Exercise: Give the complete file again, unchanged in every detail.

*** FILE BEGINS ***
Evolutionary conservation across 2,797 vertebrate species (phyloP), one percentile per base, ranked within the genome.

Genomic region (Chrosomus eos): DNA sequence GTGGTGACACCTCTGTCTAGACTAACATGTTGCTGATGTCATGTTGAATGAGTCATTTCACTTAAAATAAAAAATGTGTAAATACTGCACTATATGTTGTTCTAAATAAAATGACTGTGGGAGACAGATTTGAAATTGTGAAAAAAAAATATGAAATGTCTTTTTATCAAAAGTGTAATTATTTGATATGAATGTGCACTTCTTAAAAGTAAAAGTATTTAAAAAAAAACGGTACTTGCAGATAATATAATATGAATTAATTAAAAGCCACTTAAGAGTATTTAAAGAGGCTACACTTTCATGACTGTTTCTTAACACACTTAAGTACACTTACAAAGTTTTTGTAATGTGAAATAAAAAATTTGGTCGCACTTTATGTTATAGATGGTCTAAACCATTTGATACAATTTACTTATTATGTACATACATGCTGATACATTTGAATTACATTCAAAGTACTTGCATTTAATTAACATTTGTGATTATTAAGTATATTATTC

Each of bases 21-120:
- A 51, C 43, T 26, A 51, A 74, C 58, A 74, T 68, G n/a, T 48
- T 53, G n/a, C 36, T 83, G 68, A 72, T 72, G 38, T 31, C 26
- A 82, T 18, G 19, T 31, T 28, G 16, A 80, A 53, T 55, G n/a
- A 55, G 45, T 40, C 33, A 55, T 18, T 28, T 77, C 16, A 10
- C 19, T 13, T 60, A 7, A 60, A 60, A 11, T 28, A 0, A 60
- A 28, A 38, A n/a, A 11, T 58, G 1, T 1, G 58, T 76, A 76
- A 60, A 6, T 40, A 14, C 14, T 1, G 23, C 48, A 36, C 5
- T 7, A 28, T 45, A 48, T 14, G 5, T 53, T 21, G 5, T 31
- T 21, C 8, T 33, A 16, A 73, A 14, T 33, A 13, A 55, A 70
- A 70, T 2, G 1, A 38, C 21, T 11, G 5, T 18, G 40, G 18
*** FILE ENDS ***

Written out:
Evolutionary conservation across 2,797 vertebrate species (phyloP), one percentile per base, ranked within the genome.

Genomic region (Chrosomus eos): DNA sequence GTGGTGACACCTCTGTCTAGACTAACATGTTGCTGATGTCATGTTGAATGAGTCATTTCACTTAAAATAAAAAATGTGTAAATACTGCACTATATGTTGTTCTAAATAAAATGACTGTGGGAGACAGATTTGAAATTGTGAAAAAAAAATATGAAATGTCTTTTTATCAAAAGTGTAATTATTTGATATGAATGTGCACTTCTTAAAAGTAAAAGTATTTAAAAAAAAACGGTACTTGCAGATAATATAATATGAATTAATTAAAAGCCACTTAAGAGTATTTAAAGAGGCTACACTTTCATGACTGTTTCTTAACACACTTAAGTACACTTACAAAGTTTTTGTAATGTGAAATAAAAAATTTGGTCGCACTTTATGTTATAGATGGTCTAAACCATTTGATACAATTTACTTATTATGTACATACATGCTGATACATTTGAATTACATTCAAAGTACTTGCATTTAATTAACATTTGTGATTATTAAGTATATTATTC

Each of bases 21-120:
- A 51, C 43, T 26, A 51, A 74, C 58, A 74, T 68, G n/a, T 48
- T 53, G n/a, C 36, T 83, G 68, A 72, T 72, G 38, T 31, C 26
- A 82, T 18, G 19, T 31, T 28, G 16, A 80, A 53, T 55, G n/a
- A 55, G 45, T 40, C 33, A 55, T 18, T 28, T 77, C 16, A 10
- C 19, T 13, T 60, A 7, A 60, A 60, A 11, T 28, A 0, A 60
- A 28, A 38, A n/a, A 11, T 58, G 1, T 1, G 58, T 76, A 76
- A 60, A 6, T 40, A 14, C 14, T 1, G 23, C 48, A 36, C 5
- T 7, A 28, T 45, A 48, T 14, G 5, T 53, T 21, G 5, T 31
- T 21, C 8, T 33, A 16, A 73, A 14, T 33, A 13, A 55, A 70
- A 70, T 2, G 1, A 38, C 21, T 11, G 5, T 18, G 40, G 18